A: Not all men use women in this way. Many guys want to have sex only within the parameters of a meaningful relationship. A meaningful relationship is not an instant achievement; one doesn't develop a meaningful relationship at a single party, in a casual conversation, or because you bumped into each other in a bar. Friendships take a while to build, and develop best on a basis of shared interest and experiences. If there is no meaningful relationship and no friendship, there may be no way for you to tell why another person wants to share a sexual relationship with you.

What is the percentage of sexually transmitted diseases (STDs) in college students?


A question form a Female, Sophomore at Northlake wants to know....What is the percentage of sexually transmitted diseases (STDs) in college students?

Dr. Caron's Response: Let me start off by saying there are nearly 15 million new cases of STDs each year in the United States and most (two-thirds) of those occurring among those younger than 25. Some researchers have estimated that, among sexually active college students, about one in three will contract an STD by the time they graduate. I also want to point out that the U.S. has the highest rate of STDs in the industrialized world - it is 50 to 100 times higher than other industrialized nations... WHY? Many people point to a lack of prevention efforts (i.e., lack of education about the diseases and low condom use). Not long ago, I heard a person from the Centers for Disease Control speak at a conference on this very issue. They said that an analogy for how the U.S. is dealing with this issue would be that they are screaming "FIRE!" and everyone is just sitting around ignoring them. It is an epidemic. Just think about the estimates of the number of cases: Chlamydia, with 3million new cases a year, is as common as the common cold. Trichomoniasis: 5 million new cases; Gonorrhea: 650,000 new cases; HPV which causes genital warts: 5.5 million new cases a year; Genital herpes: 1 million new cases; Hepatitis B: 100,000new cases a year; and Syphilis: 20,000 new cases a year. I should also point out that HIV is a very real and active problem on college campuses.

I am very concerned that things are only going to get worse before they can get better due to our current administration's "war on condoms" - which is trying to convince people that condoms do not work. Take for example what happened to the Centers for Disease Control website: A fact sheet on condoms was removed and, eventually, replaced by one that emphasized that condoms may not work. How could this happen in America - that such misinformation could be allowed to spread - despite cries from credible health organizations who know that condoms are our best defense against diseases? Until we take our collective heads out of the sand and really take a look at the seriousness of the issue, I don't see much hope for lowering the rates. By the way, such misinformation about condoms will lead to not only an increase in disease, but also an increase in pregnancy. Only when we are willing to educate young people about the seriousness of these infections, and encourage all people who are sexually active to use latex condoms every time, will we see a reduction in the numbers.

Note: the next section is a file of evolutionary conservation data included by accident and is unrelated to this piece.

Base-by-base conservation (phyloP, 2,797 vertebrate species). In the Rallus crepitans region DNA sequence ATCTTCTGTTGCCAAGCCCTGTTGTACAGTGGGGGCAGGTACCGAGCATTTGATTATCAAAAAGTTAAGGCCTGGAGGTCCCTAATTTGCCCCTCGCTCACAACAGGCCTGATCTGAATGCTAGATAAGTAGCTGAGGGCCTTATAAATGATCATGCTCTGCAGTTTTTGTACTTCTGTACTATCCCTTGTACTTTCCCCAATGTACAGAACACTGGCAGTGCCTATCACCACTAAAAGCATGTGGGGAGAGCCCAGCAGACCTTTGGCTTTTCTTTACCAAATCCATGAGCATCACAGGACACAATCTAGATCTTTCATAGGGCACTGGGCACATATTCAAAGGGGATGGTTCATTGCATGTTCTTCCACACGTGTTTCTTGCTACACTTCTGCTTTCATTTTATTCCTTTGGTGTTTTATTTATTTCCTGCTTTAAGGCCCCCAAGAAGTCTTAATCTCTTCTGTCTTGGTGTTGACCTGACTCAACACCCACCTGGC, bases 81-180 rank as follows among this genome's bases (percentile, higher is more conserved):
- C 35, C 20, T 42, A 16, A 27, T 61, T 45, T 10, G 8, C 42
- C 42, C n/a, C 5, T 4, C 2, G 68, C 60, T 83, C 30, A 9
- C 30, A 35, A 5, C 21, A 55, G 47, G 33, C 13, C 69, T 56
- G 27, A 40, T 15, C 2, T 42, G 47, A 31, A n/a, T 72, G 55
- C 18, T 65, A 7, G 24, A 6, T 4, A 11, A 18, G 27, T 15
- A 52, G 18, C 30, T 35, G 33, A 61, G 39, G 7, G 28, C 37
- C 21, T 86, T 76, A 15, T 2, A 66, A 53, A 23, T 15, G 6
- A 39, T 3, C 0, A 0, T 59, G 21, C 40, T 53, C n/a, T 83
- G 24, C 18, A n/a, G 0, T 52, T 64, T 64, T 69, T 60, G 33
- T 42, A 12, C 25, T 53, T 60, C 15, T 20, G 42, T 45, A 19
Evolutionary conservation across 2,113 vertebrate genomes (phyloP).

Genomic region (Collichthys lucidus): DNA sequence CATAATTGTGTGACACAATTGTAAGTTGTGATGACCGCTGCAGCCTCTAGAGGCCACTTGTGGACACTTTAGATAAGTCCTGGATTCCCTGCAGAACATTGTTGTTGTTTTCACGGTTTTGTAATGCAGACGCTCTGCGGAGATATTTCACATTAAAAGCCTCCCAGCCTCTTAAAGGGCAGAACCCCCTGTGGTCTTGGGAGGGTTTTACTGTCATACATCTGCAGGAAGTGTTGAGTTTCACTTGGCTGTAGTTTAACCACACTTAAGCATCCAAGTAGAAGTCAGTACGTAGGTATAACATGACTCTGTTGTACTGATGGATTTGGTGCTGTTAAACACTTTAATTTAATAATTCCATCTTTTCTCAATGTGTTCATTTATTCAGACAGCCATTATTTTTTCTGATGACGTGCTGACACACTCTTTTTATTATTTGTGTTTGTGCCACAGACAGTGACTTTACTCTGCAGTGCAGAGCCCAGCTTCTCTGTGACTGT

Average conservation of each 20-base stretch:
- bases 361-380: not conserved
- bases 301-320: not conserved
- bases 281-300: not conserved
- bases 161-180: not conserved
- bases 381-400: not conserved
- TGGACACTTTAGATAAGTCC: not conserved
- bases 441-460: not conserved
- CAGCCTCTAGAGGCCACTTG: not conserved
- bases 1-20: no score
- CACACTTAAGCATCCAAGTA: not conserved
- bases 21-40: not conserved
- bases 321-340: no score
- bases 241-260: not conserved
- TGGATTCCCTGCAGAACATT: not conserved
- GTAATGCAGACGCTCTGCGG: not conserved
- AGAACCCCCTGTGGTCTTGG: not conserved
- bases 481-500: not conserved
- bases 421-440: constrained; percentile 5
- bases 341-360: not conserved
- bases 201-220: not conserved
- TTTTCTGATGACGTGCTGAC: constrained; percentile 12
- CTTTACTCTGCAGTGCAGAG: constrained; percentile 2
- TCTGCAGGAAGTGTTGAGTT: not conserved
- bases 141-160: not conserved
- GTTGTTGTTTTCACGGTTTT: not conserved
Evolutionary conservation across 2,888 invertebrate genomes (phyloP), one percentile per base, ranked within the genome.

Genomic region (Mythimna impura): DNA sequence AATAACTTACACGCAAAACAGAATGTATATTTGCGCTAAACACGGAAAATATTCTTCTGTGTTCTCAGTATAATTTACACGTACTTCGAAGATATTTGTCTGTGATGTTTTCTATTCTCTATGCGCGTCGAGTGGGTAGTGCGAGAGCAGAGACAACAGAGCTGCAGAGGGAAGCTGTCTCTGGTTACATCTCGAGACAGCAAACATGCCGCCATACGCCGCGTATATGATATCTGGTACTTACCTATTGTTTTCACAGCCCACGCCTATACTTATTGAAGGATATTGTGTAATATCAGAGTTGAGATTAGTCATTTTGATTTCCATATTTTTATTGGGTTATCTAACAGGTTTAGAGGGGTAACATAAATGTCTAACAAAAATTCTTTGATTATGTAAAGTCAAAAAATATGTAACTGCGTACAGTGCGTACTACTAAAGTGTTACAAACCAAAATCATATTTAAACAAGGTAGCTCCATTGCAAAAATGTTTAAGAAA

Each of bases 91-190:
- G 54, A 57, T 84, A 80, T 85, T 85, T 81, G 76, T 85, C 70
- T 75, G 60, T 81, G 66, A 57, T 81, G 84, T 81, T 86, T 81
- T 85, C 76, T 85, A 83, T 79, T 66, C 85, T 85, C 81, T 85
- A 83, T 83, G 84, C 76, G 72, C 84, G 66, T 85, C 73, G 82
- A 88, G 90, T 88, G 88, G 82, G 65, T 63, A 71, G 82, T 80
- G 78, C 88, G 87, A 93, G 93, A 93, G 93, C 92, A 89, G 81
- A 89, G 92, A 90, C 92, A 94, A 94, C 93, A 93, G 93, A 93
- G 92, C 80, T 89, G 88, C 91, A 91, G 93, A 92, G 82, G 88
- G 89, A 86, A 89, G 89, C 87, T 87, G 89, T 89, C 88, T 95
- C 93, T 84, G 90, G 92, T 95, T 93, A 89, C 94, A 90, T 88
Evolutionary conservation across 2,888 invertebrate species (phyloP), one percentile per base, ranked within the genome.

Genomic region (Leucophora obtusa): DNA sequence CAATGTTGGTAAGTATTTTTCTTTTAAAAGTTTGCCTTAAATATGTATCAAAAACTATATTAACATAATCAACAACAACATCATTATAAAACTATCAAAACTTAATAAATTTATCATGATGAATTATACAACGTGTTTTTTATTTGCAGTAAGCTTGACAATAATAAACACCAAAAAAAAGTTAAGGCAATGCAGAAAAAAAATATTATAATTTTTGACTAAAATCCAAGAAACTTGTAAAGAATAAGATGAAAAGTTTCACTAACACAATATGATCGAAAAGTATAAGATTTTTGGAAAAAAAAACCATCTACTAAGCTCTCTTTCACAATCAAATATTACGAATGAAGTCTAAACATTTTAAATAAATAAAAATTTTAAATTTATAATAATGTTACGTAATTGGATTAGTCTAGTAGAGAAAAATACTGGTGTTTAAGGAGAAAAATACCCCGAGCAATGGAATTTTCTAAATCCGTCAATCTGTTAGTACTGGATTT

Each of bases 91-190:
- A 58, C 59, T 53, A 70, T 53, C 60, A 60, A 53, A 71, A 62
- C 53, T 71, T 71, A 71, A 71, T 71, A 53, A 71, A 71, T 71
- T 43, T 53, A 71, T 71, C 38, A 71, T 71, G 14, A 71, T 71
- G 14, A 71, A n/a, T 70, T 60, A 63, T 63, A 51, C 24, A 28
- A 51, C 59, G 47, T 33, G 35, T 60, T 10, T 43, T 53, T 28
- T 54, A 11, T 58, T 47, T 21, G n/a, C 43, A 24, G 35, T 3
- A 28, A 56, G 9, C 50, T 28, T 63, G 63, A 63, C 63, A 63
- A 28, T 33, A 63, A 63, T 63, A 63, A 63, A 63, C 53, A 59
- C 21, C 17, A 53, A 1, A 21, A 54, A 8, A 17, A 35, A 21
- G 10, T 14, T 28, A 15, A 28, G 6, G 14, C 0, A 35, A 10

Can Pre-Cum Get My Girlfriend Pregnant?


A question form a Male Senior at Northwestern wants to know....I recently had sex with my girlfriend on the first day of her period. After a few "in and outs" I decided to put on a condom. I don't know if I had precum, but now I am worried about pregnancy. I would like to know your thoughts about this.

Dr. Caron's response: Thank you for your question. I want to start by saying you have a right to have concerns, but the risk of pregnancy as you describe the situation is quite small. The first part of your question has to do with whether or not unprotected intercourse on the first day of a woman's period is risky - in other words, could she be ovulating? Please know that most women ovulate and then later (days or weeks later) have their period. Knowing this was the first day of her period would mean that most likely no egg was available to meet your sperm. The second part of your question relates to the discussion of pre-cum and possible presence of sperm in this fluid - which some have suggested could contain sperm if the male had ejaculated just a few hours before and not urinated in between sessions. The presence of sperm in the pre-cum is a remote possibility. Many people have been told that pre-cum might contain sperm - but the new studies show that there is no sperm in pre-cum. The risk of pregnancy with withdrawal has to do with not pulling out in time...not the pre-cum. While we can say anything is possible - in this case, it is unlikely that there was a risk of pregnancy. Best wishes.